Whether Monsanto’s product caused non-Hodgkin’s lymphoma in these individuals will be up for the court to decide. One can hope that the court will look at the evidence without thinking that “this person was just paid by Monsanto to be here”. But if the lawyers behind this lawsuit are using notorious “fake news” web pages as their evidence, I don’t think Monsanto has much to worry about.
We should be much more worried about a new rise in eco-terrorism that the leaders of these anti-GMO groups appear to be instigating.
School lunches have always been, and always will be, a controversial topic. The Reagan administration led to a brief policy that included ketchup as a vegetable, while the Obama administration seemed to be under the impression that school lunches are a leading contributor to childhood obesity.
Low income students are unfortunately caught in the middle of this food fight. Relying on federal aid programs for free and reduced lunch, these students have become political guinea pigs for extremists on both sides of the issue.
These students are more likely to suffer from obesity, and it would be easy to find a correlation with the fact that these students are more likely to eat school lunches. Leading factors of this is a lack of recreational programs and not having access to full service grocery stores. So what Michelle Obama got right was the need for more physical activity.
This is not to discount the importance of making sure students are eating properly. Not eating breakfast, for example, has a detrimental impact on student focus and performance. Conservatives will be quick to put the responsibility on parents, but as a teacher I could care less who should be responsible for feeding them. I just want my students fed.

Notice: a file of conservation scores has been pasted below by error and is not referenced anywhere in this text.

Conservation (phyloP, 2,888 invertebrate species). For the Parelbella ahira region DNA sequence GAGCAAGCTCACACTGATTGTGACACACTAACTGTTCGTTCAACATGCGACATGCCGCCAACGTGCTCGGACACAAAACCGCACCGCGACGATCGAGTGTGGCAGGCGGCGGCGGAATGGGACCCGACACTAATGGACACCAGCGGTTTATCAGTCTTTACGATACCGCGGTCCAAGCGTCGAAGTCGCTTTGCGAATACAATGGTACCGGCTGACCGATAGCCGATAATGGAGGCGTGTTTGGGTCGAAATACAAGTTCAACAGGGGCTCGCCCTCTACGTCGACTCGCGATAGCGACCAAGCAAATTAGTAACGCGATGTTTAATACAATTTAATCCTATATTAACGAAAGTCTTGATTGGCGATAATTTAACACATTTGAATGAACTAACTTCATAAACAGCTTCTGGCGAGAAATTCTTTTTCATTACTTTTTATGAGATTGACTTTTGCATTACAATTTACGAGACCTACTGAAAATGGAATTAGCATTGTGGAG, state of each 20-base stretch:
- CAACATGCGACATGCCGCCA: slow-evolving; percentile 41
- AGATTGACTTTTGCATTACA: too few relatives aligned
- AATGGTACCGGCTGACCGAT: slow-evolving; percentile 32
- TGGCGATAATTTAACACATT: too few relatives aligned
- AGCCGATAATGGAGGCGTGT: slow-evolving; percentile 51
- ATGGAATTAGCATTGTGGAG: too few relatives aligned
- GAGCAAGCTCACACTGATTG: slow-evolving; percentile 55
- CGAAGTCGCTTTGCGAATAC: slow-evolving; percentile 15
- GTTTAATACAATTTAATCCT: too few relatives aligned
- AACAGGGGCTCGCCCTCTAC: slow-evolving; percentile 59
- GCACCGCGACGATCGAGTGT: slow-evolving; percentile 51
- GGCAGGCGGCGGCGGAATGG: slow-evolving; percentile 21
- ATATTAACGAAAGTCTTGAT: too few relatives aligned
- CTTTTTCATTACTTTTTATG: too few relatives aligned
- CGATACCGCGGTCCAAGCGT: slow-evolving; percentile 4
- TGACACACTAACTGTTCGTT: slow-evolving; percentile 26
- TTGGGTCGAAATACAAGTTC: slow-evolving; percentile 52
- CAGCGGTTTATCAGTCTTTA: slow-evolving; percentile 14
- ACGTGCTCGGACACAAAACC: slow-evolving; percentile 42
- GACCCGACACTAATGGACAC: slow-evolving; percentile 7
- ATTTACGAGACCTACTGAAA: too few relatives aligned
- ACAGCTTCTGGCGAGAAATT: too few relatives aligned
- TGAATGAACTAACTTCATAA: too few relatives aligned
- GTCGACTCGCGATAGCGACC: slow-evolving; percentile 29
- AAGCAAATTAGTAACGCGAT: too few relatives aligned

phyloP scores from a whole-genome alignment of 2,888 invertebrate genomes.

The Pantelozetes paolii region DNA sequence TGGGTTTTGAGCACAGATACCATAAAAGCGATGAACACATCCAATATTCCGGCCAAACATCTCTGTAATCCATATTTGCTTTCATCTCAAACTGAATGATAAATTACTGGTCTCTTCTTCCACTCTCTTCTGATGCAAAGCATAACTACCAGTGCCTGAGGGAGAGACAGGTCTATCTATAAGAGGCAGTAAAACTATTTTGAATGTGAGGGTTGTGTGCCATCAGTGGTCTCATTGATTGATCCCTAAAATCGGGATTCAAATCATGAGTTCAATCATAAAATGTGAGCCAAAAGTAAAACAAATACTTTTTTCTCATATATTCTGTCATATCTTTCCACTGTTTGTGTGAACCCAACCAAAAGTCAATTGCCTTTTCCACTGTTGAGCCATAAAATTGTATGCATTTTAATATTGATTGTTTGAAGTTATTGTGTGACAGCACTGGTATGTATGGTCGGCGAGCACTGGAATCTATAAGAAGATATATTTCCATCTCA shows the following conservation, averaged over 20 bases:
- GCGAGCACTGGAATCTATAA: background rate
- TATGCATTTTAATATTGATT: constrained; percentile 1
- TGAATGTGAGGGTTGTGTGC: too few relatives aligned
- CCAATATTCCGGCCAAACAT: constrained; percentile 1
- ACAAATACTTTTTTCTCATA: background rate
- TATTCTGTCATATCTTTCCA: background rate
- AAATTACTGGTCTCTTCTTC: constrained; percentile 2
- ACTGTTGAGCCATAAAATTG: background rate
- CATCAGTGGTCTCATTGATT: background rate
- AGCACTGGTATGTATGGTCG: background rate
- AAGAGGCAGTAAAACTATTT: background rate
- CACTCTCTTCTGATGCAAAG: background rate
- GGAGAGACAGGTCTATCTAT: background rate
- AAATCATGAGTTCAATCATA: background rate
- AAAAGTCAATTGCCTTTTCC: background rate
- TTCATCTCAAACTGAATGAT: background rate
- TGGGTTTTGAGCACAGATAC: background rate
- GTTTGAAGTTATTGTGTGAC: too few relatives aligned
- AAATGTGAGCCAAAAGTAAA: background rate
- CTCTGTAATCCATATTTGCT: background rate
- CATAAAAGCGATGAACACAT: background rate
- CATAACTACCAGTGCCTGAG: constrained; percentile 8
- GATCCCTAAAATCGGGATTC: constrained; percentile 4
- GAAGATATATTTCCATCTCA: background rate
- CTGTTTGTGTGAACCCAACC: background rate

Unfortunately some corporations are taking advantage of the public controversy. The Conscious Kitchen program (funded by Patagonia, Clif Bar, Whole Foods, Annie’s and Dr. Bronner’s) on its face appears to be an innocent attempt to expose low-income students to healthy food options they may not have access to at home. A look at the lesson plans teachers are assigned to use to go along with the meals reveal a Trojan Horse containing pseudo-science.
The section of the plans titled “Non-GMO” fortunately avoids any claims about GMOs causing cancer, but instead relies on a red herring about seed saving. Students are asked questions about why it is important for farmers to save seed, and what it means when they can’t.
Not surprisingly, the lesson involving organic food also contains falsehoods. Students are asked to act out the different parts of a food chain “and watch as pesticides accumulate for the top predators”. The lesson leaves out the fact that organic farming also uses pesticides, some of which are more toxic than what conventional farmers use.
Attempts to encourage better eating habits for students should certainly be applauded. But low income students being treated to a week of healthy options should not come with corporate strings and propaganda based lesson plans attached to them. Pepsi is on the record stating that consumers will happily consume “high salt, high sugar, high fat” products when sold as organic and non-GMO.
Are students being left with the impression that Clif Bar’s organic peanut butter bars (with more calories per ounce than a Snicker’s bar) is healthy just because they say “organic”?
Take action. Contact Clif Bar and tell them to stop funding anti-science lesson plans.
The anti-GMO movement has perfected the art of cherry picking. They can be provided with mountains of evidence against their case, but if the slightest word or phrase is out of order they latch onto it to deny everything.
Take the mainstream media headlines that scream “GMOs are safe!”. The articles are generally very fact based and provide all the citations one could ever hope for. Unfortunately because doubt is their product, these extremists only need to refute the headline and not the rest of the article.